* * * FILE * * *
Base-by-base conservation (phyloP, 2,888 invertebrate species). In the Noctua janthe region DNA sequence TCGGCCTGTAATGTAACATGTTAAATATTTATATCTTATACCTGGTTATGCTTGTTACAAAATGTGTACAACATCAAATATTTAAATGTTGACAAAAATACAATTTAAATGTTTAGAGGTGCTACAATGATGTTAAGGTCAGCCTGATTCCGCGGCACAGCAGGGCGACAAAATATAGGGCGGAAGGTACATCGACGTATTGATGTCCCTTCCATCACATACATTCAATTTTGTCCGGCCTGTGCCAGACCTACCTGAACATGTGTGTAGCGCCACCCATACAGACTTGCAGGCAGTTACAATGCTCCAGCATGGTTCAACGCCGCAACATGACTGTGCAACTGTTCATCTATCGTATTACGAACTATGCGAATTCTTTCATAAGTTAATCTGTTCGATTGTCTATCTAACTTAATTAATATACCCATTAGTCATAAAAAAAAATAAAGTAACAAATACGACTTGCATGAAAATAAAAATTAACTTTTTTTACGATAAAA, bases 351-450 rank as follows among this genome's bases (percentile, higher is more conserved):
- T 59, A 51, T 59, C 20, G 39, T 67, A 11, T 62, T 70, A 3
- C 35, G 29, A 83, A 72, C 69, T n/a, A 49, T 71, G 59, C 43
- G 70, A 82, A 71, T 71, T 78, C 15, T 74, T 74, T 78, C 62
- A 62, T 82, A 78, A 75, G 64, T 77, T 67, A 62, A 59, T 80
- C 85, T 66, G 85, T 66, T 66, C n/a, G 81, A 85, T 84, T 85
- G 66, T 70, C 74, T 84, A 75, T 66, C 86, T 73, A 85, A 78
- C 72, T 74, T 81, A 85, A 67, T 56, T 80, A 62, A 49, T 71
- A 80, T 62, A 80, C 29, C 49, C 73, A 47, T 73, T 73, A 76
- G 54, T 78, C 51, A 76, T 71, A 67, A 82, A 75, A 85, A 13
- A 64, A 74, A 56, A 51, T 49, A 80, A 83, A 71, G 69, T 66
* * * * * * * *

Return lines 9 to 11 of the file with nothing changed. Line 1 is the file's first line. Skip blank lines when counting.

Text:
- A 80, T 62, A 80, C 29, C 49, C 73, A 47, T 73, T 73, A 76
- G 54, T 78, C 51, A 76, T 71, A 67, A 82, A 75, A 85, A 13
- A 64, A 74, A 56, A 51, T 49, A 80, A 83, A 71, G 69, T 66